I didn't tell Craig, but this year I was rooting for the Giants. I don't particularly care for the G-men (not since the awful treatment they gave Phil Simms years ago) but, as much as I love the Packers, I've been a fan of the Dolphins even longer. (Yes, I have two favorite teams. Sue me.) As you've probably heard more times than you cared to this year, the '72 Dolphins are the only team since the merger to have a completely undefeated season. I've watched that record stand since I was old enough to understand what it meant and I've panicked each time it was threatened. The last serious threat was back when the Chicago Bears made a run at it (was that 1986? Jeeeeez...) and the Dolphins dashed their hopes, defeating them in the best Monday Night Football game of all time.

Imagine how I felt going into tonight's game. This is the closest anyone's come to breaking the record. The Pats actually won more games this season than the Dolphins did in '72. But they didn't win the one that counted. Whew.

Forgive me, Craig.

I had mixed emotions tonight. There was the concern for the record. I didn't really like either team and thought it was going to be a blow-out in any event. And then there was the realization that this was the first Superbowl without Mike. As everyone who knew him was aware, he was as huge a football fan as I am. He didn't have a favorite team (though he liked the Chargers as a kid) and usually just rooted for the offense. But he loved the game and he would have thoroughly enjoyed this one. I felt a little guilty for having such a good time watching this game and thought of him often. Especially every time the announcers made such a big deal of Eli following in his big brother Peyton's (who won the big game last year) footsteps. I kept wishing he was here to see it. I don't think we saw a Superbowl together since maybe '91 and I can't for the life of me figure out why. It would have been a blast and I'd give anything to change that.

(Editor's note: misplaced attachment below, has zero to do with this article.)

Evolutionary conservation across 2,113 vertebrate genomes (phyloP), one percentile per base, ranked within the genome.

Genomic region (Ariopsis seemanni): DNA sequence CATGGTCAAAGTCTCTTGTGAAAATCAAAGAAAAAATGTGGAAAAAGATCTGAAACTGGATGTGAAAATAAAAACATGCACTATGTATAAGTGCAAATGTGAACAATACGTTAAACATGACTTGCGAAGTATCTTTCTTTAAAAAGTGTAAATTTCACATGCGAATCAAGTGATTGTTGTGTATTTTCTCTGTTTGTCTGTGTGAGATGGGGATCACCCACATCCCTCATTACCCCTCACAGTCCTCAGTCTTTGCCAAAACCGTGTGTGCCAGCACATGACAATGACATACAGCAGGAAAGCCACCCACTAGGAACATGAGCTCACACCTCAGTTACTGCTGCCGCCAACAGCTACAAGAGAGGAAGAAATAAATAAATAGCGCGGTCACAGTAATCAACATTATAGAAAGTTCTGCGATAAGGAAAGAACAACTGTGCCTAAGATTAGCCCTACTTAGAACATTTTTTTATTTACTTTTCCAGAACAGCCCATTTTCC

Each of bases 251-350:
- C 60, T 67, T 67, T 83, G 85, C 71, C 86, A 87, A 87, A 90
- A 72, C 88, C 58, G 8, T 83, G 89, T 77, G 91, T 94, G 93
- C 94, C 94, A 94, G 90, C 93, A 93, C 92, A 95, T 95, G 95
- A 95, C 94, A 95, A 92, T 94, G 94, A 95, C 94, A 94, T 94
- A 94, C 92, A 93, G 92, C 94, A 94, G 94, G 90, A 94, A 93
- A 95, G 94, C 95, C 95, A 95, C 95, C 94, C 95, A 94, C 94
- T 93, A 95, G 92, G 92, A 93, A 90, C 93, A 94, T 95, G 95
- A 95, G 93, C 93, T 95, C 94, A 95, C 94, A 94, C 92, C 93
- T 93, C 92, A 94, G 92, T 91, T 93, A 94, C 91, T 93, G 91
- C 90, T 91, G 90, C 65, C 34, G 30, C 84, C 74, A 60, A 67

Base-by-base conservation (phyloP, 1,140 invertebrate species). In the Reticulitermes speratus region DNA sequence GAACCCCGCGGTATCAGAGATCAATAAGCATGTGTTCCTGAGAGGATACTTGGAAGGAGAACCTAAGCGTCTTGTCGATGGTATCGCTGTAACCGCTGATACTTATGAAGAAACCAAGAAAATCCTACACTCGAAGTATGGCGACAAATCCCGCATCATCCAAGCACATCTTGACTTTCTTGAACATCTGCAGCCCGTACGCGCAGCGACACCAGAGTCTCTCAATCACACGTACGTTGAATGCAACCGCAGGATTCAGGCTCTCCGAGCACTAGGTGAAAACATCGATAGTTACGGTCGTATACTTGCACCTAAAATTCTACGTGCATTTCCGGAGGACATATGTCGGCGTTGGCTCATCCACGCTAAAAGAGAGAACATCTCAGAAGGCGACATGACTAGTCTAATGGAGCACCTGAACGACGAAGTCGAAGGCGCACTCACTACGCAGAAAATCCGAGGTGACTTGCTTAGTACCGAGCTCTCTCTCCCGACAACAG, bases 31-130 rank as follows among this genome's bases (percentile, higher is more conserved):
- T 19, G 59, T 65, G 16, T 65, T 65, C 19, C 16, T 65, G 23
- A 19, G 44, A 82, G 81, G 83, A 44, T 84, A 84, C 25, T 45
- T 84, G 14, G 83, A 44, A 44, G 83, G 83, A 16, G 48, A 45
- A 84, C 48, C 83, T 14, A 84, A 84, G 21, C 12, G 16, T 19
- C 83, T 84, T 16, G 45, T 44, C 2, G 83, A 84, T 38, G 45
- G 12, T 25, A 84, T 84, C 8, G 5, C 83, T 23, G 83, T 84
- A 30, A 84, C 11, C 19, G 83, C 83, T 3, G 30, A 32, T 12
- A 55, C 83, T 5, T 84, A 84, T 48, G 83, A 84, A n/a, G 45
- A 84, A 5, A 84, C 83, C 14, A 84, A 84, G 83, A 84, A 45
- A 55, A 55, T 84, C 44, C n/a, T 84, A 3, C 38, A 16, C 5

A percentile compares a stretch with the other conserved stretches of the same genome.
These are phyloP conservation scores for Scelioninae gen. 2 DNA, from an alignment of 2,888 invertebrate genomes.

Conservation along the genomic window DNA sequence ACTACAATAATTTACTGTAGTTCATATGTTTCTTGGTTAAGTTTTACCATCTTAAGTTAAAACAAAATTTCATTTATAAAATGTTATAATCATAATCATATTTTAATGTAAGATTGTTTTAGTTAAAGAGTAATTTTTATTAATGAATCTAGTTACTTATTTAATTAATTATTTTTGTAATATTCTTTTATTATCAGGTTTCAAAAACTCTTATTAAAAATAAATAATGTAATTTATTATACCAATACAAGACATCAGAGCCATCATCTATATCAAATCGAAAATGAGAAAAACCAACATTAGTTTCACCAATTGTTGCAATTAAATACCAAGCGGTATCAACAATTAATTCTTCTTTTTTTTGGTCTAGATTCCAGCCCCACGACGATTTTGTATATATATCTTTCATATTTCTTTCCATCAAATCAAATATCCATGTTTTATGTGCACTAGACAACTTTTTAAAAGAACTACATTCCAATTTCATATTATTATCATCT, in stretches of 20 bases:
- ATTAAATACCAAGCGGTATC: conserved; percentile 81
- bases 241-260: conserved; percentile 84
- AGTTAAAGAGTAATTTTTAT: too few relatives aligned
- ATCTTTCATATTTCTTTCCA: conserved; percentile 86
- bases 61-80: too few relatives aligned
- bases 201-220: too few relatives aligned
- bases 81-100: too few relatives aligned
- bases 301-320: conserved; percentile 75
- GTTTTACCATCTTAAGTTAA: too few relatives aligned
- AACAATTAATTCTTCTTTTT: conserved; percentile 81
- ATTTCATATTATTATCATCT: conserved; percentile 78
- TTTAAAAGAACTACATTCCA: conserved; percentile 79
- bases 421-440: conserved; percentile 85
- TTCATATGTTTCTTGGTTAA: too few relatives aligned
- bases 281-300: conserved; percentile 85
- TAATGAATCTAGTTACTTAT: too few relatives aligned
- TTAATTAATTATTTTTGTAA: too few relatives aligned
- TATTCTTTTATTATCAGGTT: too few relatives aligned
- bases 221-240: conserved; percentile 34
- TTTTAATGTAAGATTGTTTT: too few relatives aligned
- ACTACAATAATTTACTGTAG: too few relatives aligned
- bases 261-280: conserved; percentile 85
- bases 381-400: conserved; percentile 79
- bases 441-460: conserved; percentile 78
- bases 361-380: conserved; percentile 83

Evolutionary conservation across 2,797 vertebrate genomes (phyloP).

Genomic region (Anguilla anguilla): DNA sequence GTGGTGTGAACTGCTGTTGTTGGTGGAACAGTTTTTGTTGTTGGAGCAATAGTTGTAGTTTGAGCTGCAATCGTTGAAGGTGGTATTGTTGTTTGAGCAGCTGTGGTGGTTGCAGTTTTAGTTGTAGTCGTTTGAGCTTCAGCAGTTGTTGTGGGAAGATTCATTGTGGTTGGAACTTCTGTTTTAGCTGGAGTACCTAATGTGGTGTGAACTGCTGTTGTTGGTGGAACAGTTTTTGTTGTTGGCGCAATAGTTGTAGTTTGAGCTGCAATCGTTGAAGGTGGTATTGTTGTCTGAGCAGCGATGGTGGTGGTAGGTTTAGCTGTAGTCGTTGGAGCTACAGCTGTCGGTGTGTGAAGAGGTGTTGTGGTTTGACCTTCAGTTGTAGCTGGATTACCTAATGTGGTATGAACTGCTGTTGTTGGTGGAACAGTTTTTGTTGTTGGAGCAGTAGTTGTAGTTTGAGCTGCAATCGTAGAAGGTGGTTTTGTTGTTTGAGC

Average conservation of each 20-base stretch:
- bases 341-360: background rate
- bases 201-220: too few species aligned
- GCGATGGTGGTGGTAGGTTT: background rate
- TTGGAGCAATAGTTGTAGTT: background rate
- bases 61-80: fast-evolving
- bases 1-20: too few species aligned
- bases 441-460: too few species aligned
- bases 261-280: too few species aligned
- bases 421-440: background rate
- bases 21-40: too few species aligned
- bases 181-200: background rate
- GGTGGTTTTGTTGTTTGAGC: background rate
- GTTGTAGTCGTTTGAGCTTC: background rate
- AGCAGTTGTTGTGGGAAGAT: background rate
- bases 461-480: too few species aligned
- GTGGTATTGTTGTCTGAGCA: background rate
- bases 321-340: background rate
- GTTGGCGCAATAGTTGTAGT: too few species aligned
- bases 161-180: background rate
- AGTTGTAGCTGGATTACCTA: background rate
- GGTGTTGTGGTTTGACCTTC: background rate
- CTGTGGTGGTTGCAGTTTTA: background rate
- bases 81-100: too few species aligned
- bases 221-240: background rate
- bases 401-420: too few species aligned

This post is kind of all over the place. It's late and I'm tired. I'm going to go get some sleep now, secure in the knowledge that the '72 Dolphins are still the greatest team of all time.